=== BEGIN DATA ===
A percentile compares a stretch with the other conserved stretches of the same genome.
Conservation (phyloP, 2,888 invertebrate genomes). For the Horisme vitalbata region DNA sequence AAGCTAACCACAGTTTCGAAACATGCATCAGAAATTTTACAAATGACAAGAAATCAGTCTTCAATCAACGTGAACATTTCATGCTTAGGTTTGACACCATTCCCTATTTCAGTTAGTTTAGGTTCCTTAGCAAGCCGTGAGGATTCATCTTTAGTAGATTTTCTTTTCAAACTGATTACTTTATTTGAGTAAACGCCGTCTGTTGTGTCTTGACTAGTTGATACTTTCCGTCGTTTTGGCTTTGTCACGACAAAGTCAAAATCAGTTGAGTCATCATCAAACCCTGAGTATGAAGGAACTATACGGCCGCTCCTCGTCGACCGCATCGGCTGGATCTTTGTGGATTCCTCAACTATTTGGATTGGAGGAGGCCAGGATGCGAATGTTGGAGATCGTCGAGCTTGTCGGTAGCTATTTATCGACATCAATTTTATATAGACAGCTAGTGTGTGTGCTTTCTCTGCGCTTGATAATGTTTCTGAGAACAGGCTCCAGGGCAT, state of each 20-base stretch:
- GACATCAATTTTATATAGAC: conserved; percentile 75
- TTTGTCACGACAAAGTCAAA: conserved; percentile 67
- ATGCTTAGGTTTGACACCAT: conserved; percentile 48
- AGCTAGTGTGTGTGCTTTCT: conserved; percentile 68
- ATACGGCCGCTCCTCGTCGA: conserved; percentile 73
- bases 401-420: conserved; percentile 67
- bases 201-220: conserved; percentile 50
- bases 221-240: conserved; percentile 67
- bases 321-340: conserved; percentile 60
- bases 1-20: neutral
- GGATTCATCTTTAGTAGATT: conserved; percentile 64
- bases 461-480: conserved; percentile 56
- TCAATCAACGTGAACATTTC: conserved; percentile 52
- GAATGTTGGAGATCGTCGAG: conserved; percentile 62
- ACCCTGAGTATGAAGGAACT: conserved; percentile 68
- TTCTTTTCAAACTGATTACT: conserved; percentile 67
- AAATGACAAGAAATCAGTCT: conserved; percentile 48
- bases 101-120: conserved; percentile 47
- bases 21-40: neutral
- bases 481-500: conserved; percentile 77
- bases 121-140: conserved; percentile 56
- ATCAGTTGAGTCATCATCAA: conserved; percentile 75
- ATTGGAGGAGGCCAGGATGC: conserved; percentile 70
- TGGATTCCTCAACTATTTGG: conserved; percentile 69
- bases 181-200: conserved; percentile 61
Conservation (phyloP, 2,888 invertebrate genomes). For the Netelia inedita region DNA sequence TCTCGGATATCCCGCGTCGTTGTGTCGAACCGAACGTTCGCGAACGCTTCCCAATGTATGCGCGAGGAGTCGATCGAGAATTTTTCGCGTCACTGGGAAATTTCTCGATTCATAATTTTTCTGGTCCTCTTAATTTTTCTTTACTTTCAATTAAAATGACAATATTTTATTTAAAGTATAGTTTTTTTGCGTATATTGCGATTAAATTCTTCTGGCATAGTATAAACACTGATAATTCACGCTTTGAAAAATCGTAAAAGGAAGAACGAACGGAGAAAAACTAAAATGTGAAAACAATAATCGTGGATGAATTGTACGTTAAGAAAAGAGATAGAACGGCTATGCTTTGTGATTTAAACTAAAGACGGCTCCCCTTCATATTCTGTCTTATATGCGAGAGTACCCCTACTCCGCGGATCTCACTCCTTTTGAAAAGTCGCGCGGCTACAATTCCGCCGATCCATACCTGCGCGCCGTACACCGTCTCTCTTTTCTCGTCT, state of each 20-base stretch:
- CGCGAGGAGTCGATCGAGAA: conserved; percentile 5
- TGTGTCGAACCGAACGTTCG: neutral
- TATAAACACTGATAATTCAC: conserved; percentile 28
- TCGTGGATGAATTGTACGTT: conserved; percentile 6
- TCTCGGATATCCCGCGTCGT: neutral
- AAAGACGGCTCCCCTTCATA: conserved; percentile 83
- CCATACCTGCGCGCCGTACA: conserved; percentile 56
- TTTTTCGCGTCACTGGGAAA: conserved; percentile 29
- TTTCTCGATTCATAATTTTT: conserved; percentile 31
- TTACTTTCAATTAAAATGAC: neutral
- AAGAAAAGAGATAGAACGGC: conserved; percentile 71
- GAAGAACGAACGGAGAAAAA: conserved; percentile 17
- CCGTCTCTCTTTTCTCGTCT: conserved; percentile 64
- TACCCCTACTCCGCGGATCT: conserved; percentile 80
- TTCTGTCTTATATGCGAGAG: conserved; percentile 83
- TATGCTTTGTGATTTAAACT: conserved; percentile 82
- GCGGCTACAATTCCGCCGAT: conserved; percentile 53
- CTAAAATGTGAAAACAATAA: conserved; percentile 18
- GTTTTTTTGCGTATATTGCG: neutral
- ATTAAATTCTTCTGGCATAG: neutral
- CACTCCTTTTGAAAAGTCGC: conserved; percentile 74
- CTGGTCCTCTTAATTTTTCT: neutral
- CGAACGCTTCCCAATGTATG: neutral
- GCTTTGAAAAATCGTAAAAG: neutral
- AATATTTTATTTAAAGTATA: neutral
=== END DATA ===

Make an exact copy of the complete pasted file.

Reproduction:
A percentile compares a stretch with the other conserved stretches of the same genome.
Conservation (phyloP, 2,888 invertebrate genomes). For the Horisme vitalbata region DNA sequence AAGCTAACCACAGTTTCGAAACATGCATCAGAAATTTTACAAATGACAAGAAATCAGTCTTCAATCAACGTGAACATTTCATGCTTAGGTTTGACACCATTCCCTATTTCAGTTAGTTTAGGTTCCTTAGCAAGCCGTGAGGATTCATCTTTAGTAGATTTTCTTTTCAAACTGATTACTTTATTTGAGTAAACGCCGTCTGTTGTGTCTTGACTAGTTGATACTTTCCGTCGTTTTGGCTTTGTCACGACAAAGTCAAAATCAGTTGAGTCATCATCAAACCCTGAGTATGAAGGAACTATACGGCCGCTCCTCGTCGACCGCATCGGCTGGATCTTTGTGGATTCCTCAACTATTTGGATTGGAGGAGGCCAGGATGCGAATGTTGGAGATCGTCGAGCTTGTCGGTAGCTATTTATCGACATCAATTTTATATAGACAGCTAGTGTGTGTGCTTTCTCTGCGCTTGATAATGTTTCTGAGAACAGGCTCCAGGGCAT, state of each 20-base stretch:
- GACATCAATTTTATATAGAC: conserved; percentile 75
- TTTGTCACGACAAAGTCAAA: conserved; percentile 67
- ATGCTTAGGTTTGACACCAT: conserved; percentile 48
- AGCTAGTGTGTGTGCTTTCT: conserved; percentile 68
- ATACGGCCGCTCCTCGTCGA: conserved; percentile 73
- bases 401-420: conserved; percentile 67
- bases 201-220: conserved; percentile 50
- bases 221-240: conserved; percentile 67
- bases 321-340: conserved; percentile 60
- bases 1-20: neutral
- GGATTCATCTTTAGTAGATT: conserved; percentile 64
- bases 461-480: conserved; percentile 56
- TCAATCAACGTGAACATTTC: conserved; percentile 52
- GAATGTTGGAGATCGTCGAG: conserved; percentile 62
- ACCCTGAGTATGAAGGAACT: conserved; percentile 68
- TTCTTTTCAAACTGATTACT: conserved; percentile 67
- AAATGACAAGAAATCAGTCT: conserved; percentile 48
- bases 101-120: conserved; percentile 47
- bases 21-40: neutral
- bases 481-500: conserved; percentile 77
- bases 121-140: conserved; percentile 56
- ATCAGTTGAGTCATCATCAA: conserved; percentile 75
- ATTGGAGGAGGCCAGGATGC: conserved; percentile 70
- TGGATTCCTCAACTATTTGG: conserved; percentile 69
- bases 181-200: conserved; percentile 61
Conservation (phyloP, 2,888 invertebrate genomes). For the Netelia inedita region DNA sequence TCTCGGATATCCCGCGTCGTTGTGTCGAACCGAACGTTCGCGAACGCTTCCCAATGTATGCGCGAGGAGTCGATCGAGAATTTTTCGCGTCACTGGGAAATTTCTCGATTCATAATTTTTCTGGTCCTCTTAATTTTTCTTTACTTTCAATTAAAATGACAATATTTTATTTAAAGTATAGTTTTTTTGCGTATATTGCGATTAAATTCTTCTGGCATAGTATAAACACTGATAATTCACGCTTTGAAAAATCGTAAAAGGAAGAACGAACGGAGAAAAACTAAAATGTGAAAACAATAATCGTGGATGAATTGTACGTTAAGAAAAGAGATAGAACGGCTATGCTTTGTGATTTAAACTAAAGACGGCTCCCCTTCATATTCTGTCTTATATGCGAGAGTACCCCTACTCCGCGGATCTCACTCCTTTTGAAAAGTCGCGCGGCTACAATTCCGCCGATCCATACCTGCGCGCCGTACACCGTCTCTCTTTTCTCGTCT, state of each 20-base stretch:
- CGCGAGGAGTCGATCGAGAA: conserved; percentile 5
- TGTGTCGAACCGAACGTTCG: neutral
- TATAAACACTGATAATTCAC: conserved; percentile 28
- TCGTGGATGAATTGTACGTT: conserved; percentile 6
- TCTCGGATATCCCGCGTCGT: neutral
- AAAGACGGCTCCCCTTCATA: conserved; percentile 83
- CCATACCTGCGCGCCGTACA: conserved; percentile 56
- TTTTTCGCGTCACTGGGAAA: conserved; percentile 29
- TTTCTCGATTCATAATTTTT: conserved; percentile 31
- TTACTTTCAATTAAAATGAC: neutral
- AAGAAAAGAGATAGAACGGC: conserved; percentile 71
- GAAGAACGAACGGAGAAAAA: conserved; percentile 17
- CCGTCTCTCTTTTCTCGTCT: conserved; percentile 64
- TACCCCTACTCCGCGGATCT: conserved; percentile 80
- TTCTGTCTTATATGCGAGAG: conserved; percentile 83
- TATGCTTTGTGATTTAAACT: conserved; percentile 82
- GCGGCTACAATTCCGCCGAT: conserved; percentile 53
- CTAAAATGTGAAAACAATAA: conserved; percentile 18
- GTTTTTTTGCGTATATTGCG: neutral
- ATTAAATTCTTCTGGCATAG: neutral
- CACTCCTTTTGAAAAGTCGC: conserved; percentile 74
- CTGGTCCTCTTAATTTTTCT: neutral
- CGAACGCTTCCCAATGTATG: neutral
- GCTTTGAAAAATCGTAAAAG: neutral
- AATATTTTATTTAAAGTATA: neutral